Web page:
What to use??  Up until 10 years ago my ant patterns were dirt simple. Natural dubbing of the appropriate color in an hour glass shape and two BLUE DUN hackle point tips as the wings slanting backwards. It worked perfect if you had plenty of floatant.  The main reason that this pattern is on the bench is because the hackle tips that I like or in short supply. They came from old Indian and Chinese necks that made perfect hackle point wings back when tiers actually did that.

Here's my 21st Century version:

Hour Glass body (try to keep it slim with the rear section slightly larger) of natural dubbing of the appropriate color.

Hackle - On black patterns I use a grizzly hackle that I dyed GRAY that is tied in at the "waist".  On brown or red patterns I use a grizzly hackle that I dyed BROWN. That mottled hackle, either brown or gray just looks perfect.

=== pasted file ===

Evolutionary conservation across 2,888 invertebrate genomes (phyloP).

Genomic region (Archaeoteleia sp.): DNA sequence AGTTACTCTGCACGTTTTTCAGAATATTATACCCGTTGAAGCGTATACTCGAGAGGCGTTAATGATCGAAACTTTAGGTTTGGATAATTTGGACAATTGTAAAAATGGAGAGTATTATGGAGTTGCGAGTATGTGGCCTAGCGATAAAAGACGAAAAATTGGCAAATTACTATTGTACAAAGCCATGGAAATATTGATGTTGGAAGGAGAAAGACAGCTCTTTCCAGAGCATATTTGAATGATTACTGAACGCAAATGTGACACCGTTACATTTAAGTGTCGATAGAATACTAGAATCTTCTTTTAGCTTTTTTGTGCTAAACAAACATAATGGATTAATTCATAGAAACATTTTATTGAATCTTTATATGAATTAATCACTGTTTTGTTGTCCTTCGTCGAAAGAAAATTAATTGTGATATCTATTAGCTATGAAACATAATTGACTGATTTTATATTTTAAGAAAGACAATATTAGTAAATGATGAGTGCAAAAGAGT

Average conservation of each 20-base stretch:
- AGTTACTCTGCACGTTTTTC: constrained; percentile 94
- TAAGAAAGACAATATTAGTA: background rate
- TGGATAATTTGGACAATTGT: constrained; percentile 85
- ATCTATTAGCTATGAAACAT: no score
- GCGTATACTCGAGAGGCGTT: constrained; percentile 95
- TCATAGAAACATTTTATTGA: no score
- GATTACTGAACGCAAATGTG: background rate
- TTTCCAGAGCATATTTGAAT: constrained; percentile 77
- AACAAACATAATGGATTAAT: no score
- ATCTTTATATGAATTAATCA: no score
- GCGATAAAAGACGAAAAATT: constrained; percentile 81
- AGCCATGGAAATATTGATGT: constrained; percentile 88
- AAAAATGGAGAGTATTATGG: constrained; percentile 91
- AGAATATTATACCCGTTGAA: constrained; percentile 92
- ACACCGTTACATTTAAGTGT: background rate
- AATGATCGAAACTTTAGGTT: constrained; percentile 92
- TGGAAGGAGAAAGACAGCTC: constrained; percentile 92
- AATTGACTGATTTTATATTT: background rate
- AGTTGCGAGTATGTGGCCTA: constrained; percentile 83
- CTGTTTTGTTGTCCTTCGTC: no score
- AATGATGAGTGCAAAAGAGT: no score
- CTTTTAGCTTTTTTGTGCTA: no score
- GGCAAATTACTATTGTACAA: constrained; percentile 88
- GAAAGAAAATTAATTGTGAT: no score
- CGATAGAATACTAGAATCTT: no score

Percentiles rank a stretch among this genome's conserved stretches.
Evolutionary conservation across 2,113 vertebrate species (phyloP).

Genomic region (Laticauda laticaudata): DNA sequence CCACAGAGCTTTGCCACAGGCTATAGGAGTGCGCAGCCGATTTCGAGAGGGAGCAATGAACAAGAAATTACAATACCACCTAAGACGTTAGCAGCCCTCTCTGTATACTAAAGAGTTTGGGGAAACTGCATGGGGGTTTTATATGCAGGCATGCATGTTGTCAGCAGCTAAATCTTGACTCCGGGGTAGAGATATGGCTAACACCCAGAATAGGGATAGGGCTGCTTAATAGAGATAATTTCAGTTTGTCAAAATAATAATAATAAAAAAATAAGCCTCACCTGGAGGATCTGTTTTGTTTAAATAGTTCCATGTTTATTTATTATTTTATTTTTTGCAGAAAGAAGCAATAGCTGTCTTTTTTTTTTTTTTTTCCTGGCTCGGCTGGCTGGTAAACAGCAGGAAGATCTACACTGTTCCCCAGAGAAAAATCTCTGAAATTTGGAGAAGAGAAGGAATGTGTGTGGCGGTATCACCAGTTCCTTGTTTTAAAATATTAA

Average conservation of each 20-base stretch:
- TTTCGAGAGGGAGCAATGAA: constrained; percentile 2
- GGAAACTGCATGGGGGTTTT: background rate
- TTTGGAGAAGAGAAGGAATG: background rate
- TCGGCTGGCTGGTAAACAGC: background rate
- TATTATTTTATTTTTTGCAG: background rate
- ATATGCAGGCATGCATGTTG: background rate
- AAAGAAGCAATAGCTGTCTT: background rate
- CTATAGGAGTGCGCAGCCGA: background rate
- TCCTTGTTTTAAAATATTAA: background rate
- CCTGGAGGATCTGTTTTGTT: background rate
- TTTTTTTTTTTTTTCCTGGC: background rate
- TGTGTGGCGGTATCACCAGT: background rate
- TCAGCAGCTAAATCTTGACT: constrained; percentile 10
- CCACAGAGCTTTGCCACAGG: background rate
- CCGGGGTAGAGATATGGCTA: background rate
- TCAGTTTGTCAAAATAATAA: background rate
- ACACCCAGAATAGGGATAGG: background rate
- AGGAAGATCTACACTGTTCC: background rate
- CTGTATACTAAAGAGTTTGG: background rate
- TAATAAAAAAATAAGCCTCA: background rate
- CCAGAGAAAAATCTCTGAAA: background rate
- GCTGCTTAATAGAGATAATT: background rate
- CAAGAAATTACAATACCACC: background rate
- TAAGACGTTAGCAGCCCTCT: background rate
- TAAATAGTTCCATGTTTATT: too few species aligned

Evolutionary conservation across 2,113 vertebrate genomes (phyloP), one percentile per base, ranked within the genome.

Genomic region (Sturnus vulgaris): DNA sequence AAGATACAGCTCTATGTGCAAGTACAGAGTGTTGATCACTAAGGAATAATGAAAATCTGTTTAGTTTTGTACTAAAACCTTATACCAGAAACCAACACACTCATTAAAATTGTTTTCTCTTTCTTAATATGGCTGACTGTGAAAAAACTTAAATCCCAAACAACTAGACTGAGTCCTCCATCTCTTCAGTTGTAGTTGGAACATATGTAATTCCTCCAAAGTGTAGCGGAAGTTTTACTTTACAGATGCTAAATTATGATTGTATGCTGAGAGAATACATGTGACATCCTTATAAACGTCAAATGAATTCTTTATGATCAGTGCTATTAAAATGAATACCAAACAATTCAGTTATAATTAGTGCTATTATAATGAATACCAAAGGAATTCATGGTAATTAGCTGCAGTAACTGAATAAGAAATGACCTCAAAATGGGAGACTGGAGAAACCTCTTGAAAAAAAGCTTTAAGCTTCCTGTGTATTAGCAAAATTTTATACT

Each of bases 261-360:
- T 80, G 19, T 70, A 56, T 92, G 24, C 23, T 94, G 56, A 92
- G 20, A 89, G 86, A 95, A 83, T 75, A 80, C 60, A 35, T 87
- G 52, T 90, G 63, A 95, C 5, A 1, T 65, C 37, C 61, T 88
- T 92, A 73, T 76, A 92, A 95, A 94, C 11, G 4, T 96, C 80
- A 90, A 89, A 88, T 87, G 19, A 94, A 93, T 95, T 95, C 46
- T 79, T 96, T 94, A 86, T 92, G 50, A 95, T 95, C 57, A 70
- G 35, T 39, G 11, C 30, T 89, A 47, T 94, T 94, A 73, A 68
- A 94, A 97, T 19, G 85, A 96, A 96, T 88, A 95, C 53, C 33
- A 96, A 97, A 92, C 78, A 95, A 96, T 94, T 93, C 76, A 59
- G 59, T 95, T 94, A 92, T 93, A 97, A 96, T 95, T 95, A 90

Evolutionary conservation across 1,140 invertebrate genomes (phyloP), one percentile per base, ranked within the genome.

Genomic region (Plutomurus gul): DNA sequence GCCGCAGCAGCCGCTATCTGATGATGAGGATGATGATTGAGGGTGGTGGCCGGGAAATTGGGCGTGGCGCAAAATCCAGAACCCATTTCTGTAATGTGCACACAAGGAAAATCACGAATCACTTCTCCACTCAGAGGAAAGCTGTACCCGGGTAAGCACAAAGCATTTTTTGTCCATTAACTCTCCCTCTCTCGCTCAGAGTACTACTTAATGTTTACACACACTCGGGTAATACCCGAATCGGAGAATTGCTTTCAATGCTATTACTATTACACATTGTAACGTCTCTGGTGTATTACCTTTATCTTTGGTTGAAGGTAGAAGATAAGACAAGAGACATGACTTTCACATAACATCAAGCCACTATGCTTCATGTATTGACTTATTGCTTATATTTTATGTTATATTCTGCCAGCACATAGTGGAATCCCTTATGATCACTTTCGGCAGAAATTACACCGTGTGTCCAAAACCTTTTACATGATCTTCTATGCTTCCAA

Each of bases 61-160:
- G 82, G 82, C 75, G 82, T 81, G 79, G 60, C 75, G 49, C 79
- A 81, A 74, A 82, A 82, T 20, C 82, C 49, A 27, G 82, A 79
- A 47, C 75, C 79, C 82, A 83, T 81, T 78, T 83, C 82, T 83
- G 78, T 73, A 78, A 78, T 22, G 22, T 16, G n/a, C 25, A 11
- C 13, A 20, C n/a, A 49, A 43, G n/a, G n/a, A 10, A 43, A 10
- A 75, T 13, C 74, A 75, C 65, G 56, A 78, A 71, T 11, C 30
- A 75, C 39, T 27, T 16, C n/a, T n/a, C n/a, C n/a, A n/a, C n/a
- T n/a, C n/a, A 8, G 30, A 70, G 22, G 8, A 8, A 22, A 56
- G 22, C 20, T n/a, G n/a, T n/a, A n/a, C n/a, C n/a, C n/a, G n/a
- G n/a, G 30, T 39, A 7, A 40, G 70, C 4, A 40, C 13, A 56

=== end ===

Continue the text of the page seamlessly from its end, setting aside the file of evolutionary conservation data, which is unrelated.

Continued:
Now, I will tie in a bit of gray CDC for the wing on my black patterns which will add to it's floating qualities and aid in visibility. For some quirky reason I don't add many wings to my brown versions, just the hackle.

NOTE: DON"T OVER HACKLE THESE FLIES!!!  Ants lay flush to the surface and to achieve this and to help the float I use a size 20 hackle on a size 18 ant and a 22 on a 20.

Now for the question - Why are winged ants attracted to water?  There can be thousands awash in a river during a swarm!!!

Summer evenings have been fishing well!!! Contact me for a session!!

Ken







Friday, July 7, 2017

Weekend Update, A Bad Day And A Lost Rod Found

"Lawyers are like nuclear weapons. By all rights they shouldn't exist, but if some people have them, then you'd better have one too, just in case" - John Gierach



First, a lost rod that was posted on this blog was REUNITED with it's owner within 24 hours.